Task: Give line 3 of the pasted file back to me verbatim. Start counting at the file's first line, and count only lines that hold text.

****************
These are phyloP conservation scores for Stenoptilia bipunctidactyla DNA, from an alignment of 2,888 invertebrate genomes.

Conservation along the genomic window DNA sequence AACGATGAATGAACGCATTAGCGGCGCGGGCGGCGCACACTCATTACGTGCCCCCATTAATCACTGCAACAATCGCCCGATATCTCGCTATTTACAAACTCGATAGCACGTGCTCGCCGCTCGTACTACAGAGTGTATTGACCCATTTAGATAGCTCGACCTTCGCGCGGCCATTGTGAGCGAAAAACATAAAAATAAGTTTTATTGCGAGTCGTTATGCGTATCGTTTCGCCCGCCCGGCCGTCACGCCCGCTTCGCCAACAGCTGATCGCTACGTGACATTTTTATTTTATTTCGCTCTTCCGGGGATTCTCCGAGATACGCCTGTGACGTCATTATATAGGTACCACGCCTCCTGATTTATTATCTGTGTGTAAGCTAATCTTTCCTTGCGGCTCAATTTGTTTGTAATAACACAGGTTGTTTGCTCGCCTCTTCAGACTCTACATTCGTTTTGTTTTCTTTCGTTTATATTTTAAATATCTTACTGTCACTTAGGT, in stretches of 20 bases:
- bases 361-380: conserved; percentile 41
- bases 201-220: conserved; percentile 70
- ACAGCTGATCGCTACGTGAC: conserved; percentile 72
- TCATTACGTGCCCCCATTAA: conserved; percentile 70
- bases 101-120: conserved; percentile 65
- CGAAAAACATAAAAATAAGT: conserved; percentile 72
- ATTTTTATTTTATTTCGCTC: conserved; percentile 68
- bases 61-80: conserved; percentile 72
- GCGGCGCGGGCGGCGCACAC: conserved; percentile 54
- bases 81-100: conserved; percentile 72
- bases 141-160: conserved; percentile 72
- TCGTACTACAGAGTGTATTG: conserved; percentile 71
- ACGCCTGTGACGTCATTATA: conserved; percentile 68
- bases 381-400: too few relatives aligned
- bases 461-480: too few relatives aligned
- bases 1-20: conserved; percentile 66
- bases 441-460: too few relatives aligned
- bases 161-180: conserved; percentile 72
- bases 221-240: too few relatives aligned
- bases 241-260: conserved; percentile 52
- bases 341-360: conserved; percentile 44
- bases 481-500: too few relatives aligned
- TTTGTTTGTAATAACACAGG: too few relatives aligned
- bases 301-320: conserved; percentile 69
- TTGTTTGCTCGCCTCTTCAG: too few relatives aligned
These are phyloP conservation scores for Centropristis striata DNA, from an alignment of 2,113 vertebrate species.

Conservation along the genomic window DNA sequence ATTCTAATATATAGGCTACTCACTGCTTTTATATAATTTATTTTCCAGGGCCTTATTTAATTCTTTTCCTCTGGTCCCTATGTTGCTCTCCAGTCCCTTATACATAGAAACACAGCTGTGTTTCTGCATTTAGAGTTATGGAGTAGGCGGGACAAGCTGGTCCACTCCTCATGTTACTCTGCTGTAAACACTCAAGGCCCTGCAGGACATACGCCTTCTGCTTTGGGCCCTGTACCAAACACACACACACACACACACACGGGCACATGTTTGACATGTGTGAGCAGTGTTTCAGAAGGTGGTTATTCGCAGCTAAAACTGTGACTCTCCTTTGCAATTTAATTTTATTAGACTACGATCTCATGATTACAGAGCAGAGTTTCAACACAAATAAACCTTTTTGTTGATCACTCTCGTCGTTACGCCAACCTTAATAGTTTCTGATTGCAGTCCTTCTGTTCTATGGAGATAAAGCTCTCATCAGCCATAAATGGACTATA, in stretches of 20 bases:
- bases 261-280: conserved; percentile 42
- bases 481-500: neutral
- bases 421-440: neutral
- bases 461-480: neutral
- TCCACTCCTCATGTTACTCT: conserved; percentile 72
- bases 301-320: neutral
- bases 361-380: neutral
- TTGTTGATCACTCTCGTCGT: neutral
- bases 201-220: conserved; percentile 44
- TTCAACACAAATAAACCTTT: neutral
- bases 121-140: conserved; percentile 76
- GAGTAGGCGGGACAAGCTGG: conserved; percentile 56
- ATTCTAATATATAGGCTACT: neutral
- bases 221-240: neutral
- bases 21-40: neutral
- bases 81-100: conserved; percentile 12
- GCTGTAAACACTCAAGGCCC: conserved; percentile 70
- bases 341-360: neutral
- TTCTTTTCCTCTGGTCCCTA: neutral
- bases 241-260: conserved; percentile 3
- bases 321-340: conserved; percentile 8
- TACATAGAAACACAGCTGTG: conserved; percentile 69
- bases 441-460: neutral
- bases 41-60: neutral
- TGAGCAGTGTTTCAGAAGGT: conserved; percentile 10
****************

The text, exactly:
- bases 361-380: conserved; percentile 41